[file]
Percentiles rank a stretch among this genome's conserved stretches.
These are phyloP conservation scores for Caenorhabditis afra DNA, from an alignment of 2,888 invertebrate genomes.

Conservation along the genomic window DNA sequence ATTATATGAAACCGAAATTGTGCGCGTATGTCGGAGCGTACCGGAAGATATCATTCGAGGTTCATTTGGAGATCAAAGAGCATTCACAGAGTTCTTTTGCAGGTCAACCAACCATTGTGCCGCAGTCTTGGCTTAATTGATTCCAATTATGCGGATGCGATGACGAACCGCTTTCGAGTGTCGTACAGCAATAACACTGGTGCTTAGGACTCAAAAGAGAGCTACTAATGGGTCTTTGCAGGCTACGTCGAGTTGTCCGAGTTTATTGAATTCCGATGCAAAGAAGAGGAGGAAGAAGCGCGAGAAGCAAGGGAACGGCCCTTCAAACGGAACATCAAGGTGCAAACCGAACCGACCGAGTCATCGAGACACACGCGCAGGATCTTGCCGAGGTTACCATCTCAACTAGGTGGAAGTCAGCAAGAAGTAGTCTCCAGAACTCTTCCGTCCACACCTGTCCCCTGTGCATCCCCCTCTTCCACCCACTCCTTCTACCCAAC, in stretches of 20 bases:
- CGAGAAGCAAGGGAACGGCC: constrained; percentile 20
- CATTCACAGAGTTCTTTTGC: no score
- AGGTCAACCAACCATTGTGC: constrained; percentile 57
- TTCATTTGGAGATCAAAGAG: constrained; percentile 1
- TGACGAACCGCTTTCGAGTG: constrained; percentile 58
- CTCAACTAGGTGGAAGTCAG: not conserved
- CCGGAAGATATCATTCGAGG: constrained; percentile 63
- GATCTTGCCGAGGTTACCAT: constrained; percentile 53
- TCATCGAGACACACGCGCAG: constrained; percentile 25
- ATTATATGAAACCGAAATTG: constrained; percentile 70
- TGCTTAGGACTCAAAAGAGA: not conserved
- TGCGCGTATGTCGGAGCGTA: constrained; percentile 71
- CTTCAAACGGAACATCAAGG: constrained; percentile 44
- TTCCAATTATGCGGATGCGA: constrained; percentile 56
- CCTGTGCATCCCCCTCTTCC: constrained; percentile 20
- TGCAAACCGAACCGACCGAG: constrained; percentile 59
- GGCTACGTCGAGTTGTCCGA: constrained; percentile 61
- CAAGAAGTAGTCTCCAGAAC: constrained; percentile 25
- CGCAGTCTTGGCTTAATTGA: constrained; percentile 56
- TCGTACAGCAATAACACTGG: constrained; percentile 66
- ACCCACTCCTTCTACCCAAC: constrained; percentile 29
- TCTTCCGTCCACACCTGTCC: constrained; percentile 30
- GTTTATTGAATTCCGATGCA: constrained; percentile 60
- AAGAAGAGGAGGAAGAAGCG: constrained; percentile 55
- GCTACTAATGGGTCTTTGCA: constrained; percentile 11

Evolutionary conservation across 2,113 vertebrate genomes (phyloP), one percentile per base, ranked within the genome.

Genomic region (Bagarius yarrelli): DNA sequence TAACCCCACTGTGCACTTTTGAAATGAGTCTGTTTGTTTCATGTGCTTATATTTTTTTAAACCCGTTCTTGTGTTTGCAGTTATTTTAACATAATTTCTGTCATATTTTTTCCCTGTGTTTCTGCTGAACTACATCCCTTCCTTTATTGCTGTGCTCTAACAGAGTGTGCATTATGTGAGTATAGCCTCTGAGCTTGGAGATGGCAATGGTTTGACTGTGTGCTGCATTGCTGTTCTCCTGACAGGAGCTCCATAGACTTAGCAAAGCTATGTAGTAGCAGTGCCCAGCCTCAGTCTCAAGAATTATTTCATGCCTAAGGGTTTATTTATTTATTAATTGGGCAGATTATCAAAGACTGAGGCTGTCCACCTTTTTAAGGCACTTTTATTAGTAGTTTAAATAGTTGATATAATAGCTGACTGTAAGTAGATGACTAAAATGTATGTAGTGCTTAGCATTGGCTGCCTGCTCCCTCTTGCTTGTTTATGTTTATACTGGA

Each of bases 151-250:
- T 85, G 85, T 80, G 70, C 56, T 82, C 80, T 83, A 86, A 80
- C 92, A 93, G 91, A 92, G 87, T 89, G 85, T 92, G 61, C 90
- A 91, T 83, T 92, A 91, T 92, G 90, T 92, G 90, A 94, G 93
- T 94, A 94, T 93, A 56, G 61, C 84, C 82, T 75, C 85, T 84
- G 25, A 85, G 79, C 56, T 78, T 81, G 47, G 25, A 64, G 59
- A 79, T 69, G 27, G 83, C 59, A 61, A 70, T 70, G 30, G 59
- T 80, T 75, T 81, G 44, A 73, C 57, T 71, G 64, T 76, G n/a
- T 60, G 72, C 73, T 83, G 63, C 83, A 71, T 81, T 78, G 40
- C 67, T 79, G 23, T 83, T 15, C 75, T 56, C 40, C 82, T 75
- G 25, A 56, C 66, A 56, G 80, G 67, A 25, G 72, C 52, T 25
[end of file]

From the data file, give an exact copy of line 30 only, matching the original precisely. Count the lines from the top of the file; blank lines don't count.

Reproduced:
Genomic region (Bagarius yarrelli): DNA sequence TAACCCCACTGTGCACTTTTGAAATGAGTCTGTTTGTTTCATGTGCTTATATTTTTTTAAACCCGTTCTTGTGTTTGCAGTTATTTTAACATAATTTCTGTCATATTTTTTCCCTGTGTTTCTGCTGAACTACATCCCTTCCTTTATTGCTGTGCTCTAACAGAGTGTGCATTATGTGAGTATAGCCTCTGAGCTTGGAGATGGCAATGGTTTGACTGTGTGCTGCATTGCTGTTCTCCTGACAGGAGCTCCATAGACTTAGCAAAGCTATGTAGTAGCAGTGCCCAGCCTCAGTCTCAAGAATTATTTCATGCCTAAGGGTTTATTTATTTATTAATTGGGCAGATTATCAAAGACTGAGGCTGTCCACCTTTTTAAGGCACTTTTATTAGTAGTTTAAATAGTTGATATAATAGCTGACTGTAAGTAGATGACTAAAATGTATGTAGTGCTTAGCATTGGCTGCCTGCTCCCTCTTGCTTGTTTATGTTTATACTGGA